xodarap replied 11 years ago (Dec 20th 2012, 7:30:56 pm)
"God" is a meme, that is to say it is a type of human behaviour pattern.
Strictly speaking it is better to say that the word "God" is manifest and entailed in patterns of human behaviour which, generally speaking, fall into either one, but not both, of two rather different types of behaviour pattern. I say types of behaviour pattern because, us people being what we are, variability is normal.
As an ex Christian I have real experience of both sides of the divide.
True believers take the word God, or some particular name of their favoured deity, to be the real name of a person-like entity which really does exist. An atheist such as myself is more or less bound to describe the beliefs of true believers as a set of behaviours many of which are private mental behaviours of a particular kind.
It is too hard and probably not worth the effort for me to try and pin down the most crucial aspects of true belief, but I think it is fair to say that naive realism is involved and, necessarily, a set of algorithms which are memes which the believer has taken in at some stage either consciously or not as the case may be.
Atheists on the other hand do not take the word God, or some ...blah blah .. as real; it is just a concept that is taken far too seriously by the true believers. What atheists believe about the universe in general is not prescribed by any law, and almost none of it is irrefutably provable, except the logical necessity of _not_ engaging in the same kind of true beliefs as the true believers do.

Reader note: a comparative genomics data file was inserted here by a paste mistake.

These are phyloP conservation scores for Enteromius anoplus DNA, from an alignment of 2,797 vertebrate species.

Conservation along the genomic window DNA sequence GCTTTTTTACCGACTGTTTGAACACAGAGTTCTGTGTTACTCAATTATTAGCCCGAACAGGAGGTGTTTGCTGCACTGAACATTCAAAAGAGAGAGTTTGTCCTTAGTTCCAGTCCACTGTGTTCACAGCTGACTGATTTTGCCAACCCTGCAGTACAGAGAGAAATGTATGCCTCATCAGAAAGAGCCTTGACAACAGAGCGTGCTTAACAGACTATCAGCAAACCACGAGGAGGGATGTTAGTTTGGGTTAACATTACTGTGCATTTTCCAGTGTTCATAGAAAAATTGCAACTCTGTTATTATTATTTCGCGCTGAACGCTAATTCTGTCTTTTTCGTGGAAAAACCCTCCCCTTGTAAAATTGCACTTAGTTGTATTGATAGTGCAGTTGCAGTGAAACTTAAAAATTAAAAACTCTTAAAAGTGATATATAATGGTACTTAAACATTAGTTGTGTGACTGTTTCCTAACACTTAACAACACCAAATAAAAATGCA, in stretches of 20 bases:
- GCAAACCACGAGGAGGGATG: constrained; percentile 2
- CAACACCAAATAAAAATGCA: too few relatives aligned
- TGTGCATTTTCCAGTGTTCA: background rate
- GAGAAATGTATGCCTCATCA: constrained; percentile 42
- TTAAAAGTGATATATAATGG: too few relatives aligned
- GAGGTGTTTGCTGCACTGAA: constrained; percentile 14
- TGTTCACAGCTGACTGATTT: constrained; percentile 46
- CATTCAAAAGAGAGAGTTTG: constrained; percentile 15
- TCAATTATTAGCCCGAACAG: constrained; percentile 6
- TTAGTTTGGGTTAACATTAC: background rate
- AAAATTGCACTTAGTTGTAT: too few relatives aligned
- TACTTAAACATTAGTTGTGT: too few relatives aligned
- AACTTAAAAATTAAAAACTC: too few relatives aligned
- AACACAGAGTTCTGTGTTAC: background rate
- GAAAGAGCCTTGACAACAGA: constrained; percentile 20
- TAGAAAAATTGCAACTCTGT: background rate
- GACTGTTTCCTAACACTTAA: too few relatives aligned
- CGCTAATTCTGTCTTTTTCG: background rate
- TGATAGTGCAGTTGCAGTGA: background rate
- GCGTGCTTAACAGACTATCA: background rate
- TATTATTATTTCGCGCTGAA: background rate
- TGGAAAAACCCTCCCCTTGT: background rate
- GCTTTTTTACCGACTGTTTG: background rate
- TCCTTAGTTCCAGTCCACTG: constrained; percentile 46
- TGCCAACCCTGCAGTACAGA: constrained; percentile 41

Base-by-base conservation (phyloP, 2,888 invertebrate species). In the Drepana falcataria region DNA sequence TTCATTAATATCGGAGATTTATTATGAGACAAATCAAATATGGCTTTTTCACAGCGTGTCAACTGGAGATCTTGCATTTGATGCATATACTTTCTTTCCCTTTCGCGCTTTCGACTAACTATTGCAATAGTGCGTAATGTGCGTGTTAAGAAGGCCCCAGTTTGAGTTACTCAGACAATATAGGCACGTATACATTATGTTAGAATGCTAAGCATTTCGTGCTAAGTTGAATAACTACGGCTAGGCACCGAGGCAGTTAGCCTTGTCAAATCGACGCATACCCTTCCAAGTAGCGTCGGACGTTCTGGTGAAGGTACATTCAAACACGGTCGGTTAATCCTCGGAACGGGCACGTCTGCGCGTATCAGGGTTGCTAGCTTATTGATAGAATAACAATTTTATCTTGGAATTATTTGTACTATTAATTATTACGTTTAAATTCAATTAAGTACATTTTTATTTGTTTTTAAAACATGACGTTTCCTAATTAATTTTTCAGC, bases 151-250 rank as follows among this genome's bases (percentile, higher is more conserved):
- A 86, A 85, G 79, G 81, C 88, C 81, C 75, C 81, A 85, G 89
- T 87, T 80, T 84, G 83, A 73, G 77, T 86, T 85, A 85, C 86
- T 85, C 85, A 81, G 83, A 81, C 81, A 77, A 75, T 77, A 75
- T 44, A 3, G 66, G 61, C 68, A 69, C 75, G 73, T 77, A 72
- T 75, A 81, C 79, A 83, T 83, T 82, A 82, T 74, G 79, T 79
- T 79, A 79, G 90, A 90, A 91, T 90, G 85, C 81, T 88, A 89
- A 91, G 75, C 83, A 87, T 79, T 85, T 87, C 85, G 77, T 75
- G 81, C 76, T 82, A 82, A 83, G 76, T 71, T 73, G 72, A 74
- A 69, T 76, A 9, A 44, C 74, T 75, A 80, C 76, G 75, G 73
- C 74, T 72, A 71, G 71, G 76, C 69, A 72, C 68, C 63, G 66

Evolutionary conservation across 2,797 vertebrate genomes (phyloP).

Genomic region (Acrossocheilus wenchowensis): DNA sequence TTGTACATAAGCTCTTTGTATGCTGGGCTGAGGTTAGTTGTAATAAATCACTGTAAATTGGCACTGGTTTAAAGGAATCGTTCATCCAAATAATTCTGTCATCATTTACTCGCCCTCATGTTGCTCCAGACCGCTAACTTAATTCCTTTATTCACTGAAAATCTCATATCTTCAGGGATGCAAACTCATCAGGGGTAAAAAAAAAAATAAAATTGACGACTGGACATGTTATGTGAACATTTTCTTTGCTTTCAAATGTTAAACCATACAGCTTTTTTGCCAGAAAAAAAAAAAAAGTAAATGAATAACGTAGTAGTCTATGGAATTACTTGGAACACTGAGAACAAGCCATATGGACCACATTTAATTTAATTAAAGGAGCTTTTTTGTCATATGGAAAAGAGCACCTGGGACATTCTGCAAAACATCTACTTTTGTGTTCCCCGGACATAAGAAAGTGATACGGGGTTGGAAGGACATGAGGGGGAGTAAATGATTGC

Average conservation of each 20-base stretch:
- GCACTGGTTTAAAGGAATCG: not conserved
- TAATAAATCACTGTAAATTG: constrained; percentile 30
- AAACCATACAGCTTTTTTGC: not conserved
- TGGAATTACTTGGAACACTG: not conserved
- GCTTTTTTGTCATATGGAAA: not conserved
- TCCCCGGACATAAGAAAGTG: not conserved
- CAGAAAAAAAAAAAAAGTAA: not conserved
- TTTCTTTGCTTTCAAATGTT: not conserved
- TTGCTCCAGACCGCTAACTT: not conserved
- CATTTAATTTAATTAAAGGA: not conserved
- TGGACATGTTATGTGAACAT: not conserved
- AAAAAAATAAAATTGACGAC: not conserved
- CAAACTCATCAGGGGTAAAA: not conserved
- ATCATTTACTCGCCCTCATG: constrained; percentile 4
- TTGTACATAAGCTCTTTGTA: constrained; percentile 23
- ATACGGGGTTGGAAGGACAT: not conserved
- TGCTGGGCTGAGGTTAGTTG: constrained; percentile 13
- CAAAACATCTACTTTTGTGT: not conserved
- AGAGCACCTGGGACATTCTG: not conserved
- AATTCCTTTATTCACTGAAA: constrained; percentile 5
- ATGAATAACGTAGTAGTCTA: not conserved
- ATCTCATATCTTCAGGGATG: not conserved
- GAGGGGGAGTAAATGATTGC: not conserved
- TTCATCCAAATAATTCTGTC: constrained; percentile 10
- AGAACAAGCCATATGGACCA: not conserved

It is arguable that an atheist has access to more opportunities to be truly free. I base this assertion on my own assessment of what is critically involved in being human; the summary includes the following: The human universe is always potentially infinite, so long as it exists and we believe it to be so. I think that is possibly the most liberating thought a person can have. It works for me anyway. It is paradoxical however to the extent that our freedom, the very freedom I think is at issue, depends on our individual courage and willingness to stand by what we believe in.
The true believer is likely to say at this point: "Ha ha! You see! You have to believe in something! " which is true enough but the true believers then seem unable to refrain from inferring that just because it is _possible_ to believe in a divine being therefore it is _better_ to do so. That proposition is pure guesswork however. I would say it is more reasonable not to fetter one's imagination with allegiance to unprovable yet unfalsifiable projections of someone else's power concept.